Nigeria’s Revenue Falls below N1.94trn Debt Costs in Jan-April

Nigeria’s Revenue Falls below N1.94trn Debt Costs in Jan-April

Nigeria failed to generate enough revenue to meet government obligations up till April, signalling uncertainties in the nation’s macroeconomics condition. In the first four months in the year, Nigerian government retain revenue totalled N1.63 trillion.

This amount was below N1.94 trillion expended to service the nation’s debt stock, according to Budget Office’s Medium Term Expenditure Framework & Fiscal Strategy Paper.

Total public debt has accelerated to #40 trillion, the sum which exclude ways and means funding window provided by the central bank to government. The amount CBN gives to Federal government via ways and means window nears #18 trillion, according to analysts.

When securitize, total public debt would be nearing #60 trillion in 2022, from less than #12 trillion in 2015. The fiscal strategy paper indicates that Federal government revenue was 49% below N3.32 trillion that the nation planned to generate as per budget 2022 estimate. 

However, due to fiscal slippage following decline earnings from oil exports, Nigerian government was conservative with spending, but only by cutting capital projects. Fiscal document released by budget office shows that aggregate spending was moderate in the first four months below prorated amount provided by 2022 budget.

The nation’s spending plan for 2022 was pegged at N17.32 trillion. However, government expended N4.72 trillion of the budget provision between January and April. This was below the pro-rata expenditure of N5.77 trillion allowed by the approved spending plan.

Looking at the revenue components, it was discovered that FG’s share of oil revenues was N285.38 billion, representing a 39% performance score. Non-oil revenue totalled N632.56 billion translated to 84% of expectation in the period.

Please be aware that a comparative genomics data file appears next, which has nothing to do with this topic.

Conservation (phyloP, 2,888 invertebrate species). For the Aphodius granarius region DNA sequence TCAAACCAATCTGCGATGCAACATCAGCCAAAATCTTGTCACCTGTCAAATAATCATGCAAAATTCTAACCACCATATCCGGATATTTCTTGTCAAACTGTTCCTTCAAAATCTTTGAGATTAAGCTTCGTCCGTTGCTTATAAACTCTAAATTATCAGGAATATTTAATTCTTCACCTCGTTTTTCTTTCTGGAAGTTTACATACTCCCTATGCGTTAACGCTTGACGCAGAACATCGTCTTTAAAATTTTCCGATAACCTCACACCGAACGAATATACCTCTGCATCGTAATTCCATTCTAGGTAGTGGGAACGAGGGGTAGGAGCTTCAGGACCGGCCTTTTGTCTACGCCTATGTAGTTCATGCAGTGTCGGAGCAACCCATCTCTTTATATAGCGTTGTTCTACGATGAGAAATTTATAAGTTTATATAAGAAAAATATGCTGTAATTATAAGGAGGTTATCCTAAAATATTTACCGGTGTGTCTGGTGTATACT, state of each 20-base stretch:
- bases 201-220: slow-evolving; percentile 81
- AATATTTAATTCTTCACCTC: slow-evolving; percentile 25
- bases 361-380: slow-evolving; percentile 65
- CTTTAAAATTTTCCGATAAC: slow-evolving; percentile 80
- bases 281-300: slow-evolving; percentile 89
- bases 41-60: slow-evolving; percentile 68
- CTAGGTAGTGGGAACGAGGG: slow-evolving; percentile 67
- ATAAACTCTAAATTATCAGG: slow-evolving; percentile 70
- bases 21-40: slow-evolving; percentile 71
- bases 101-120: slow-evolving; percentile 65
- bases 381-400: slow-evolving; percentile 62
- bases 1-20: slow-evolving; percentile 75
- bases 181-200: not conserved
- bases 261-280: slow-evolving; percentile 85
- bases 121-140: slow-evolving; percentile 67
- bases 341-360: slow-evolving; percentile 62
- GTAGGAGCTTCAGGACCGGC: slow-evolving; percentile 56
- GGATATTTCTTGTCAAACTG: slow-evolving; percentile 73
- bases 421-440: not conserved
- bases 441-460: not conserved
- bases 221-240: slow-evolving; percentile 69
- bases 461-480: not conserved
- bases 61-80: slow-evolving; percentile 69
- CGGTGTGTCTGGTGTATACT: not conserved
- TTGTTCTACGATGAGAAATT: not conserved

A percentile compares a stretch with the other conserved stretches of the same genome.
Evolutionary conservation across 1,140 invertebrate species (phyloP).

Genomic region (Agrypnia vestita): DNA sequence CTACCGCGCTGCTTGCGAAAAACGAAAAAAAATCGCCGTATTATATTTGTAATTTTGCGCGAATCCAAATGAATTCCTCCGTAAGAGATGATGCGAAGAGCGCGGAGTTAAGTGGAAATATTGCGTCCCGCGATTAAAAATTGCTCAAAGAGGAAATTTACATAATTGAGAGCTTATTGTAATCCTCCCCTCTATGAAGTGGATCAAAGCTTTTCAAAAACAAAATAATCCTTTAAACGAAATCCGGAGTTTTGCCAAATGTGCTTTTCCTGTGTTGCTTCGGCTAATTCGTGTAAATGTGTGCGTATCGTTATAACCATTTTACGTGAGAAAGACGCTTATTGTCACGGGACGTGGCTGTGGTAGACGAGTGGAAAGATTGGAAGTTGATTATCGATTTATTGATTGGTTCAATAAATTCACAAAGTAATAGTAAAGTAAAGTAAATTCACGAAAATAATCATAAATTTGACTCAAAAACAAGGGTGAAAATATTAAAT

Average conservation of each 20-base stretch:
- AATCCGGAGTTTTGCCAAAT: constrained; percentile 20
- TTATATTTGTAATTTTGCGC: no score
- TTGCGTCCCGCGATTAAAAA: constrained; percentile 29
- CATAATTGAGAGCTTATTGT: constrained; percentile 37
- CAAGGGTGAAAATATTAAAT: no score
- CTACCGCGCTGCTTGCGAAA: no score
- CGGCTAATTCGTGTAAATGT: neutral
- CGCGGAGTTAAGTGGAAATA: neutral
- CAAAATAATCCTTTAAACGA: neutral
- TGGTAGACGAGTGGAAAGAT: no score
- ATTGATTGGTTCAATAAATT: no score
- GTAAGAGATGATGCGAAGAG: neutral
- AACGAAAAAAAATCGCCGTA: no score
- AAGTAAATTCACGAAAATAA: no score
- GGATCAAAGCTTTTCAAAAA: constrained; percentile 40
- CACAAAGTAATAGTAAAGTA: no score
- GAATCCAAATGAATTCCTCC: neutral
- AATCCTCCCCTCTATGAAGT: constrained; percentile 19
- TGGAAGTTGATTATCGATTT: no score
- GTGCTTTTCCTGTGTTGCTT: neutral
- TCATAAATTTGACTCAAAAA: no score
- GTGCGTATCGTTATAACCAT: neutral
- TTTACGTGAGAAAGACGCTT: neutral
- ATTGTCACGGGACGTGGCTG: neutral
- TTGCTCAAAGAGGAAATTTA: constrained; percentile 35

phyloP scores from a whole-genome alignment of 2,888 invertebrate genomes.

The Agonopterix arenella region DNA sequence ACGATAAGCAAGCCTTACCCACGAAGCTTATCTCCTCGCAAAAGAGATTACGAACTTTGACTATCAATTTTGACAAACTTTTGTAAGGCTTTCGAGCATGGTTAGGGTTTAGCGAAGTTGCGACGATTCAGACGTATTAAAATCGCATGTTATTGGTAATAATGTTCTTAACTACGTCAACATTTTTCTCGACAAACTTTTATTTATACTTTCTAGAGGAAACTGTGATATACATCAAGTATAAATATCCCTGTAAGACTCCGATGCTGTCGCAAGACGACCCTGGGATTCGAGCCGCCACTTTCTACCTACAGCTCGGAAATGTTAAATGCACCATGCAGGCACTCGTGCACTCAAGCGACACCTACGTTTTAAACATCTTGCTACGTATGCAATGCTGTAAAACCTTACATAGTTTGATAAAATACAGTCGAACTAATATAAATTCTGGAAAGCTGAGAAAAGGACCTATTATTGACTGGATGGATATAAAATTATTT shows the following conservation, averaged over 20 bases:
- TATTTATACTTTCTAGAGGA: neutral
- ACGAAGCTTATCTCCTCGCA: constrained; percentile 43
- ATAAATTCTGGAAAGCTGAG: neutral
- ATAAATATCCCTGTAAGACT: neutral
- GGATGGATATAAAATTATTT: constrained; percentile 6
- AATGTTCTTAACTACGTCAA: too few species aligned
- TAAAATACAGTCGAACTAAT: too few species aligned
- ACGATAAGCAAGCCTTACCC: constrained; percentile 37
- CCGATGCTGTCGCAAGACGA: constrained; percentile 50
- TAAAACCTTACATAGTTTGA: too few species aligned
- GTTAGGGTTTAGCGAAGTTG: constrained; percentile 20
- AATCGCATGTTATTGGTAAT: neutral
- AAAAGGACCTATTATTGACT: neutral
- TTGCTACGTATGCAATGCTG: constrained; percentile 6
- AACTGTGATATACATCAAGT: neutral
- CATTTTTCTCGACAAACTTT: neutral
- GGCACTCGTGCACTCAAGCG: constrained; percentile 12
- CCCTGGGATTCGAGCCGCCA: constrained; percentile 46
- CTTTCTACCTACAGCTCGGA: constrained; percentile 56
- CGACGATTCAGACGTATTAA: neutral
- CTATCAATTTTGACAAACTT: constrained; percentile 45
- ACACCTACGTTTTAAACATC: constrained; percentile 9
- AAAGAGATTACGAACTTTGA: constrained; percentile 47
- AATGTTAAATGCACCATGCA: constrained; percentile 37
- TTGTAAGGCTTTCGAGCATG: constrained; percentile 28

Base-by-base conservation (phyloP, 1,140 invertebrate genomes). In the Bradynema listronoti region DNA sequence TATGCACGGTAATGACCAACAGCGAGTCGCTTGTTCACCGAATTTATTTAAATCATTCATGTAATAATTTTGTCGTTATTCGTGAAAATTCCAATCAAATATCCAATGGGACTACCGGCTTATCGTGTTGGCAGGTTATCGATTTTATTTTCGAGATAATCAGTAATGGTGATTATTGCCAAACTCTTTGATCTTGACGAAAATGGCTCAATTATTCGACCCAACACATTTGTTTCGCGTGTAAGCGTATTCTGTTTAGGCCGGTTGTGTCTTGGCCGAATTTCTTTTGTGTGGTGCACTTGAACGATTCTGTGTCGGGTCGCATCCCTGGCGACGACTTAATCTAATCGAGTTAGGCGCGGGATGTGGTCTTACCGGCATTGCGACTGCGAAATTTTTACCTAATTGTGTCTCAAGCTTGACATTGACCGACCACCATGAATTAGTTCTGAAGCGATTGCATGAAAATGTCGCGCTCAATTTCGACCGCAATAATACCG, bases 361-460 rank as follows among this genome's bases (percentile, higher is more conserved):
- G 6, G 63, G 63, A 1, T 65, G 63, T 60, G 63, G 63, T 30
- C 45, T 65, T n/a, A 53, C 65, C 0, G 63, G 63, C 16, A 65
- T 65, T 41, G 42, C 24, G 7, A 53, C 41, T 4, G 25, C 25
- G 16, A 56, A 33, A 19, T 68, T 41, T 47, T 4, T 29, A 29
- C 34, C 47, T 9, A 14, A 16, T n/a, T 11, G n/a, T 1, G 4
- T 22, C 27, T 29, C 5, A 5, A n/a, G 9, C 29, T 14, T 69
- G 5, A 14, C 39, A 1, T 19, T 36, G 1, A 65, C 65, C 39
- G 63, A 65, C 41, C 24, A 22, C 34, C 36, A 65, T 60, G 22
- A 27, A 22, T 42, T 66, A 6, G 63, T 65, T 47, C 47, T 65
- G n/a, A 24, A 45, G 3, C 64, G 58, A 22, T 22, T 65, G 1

Tax income was in a better position with near 100 per cent performance. Corporate income tax and value-added tax collection in the period settled at N298.83 billion and N102.97 billion respectively, according to the document reviewed by MarketForces Africa analysts.

Nigerian custom revenue which included import duties, excise and fees and federal account special levies trailed the target as total collection printed at N76.77 billion, 34% of the government expectation.

Other revenue sources available to the Nigerian government produce N664.64 billion between January and April 2022. Out of the sum, independent revenue contributed N394.09 billion. READ: T-Bills Yield Falls 2 Basis Points as Naira Holds Position

As of April, debt service payments accounted for the largest chunk of Federal Government spending, followed by N1.26 trillion in personnel costs including pension payments. Total capital spending during the period was N773.63 billion, according to the document.

Nigeria’s government revenue amounts to only 7.5% of its gross domestic product, among the lowest in the world, according to the International Monetary Fund. In sub-Saharan peers like South Africa, it is above 20%.

Total public debt stood at about N40 trillion at the end of 2021, giving a debt-to-gross domestic product ratio of 22.47%, still within the 40% limit set by the government.

Central Bank of Nigeria Governor Godwin Emefiele earlier this week expressed concern over the sustainability of the country’s debt and urged the government to urgently diversify its revenue sources. #Nigeria’s Revenue Falls below N1.94trn Debt Costs in Jan-April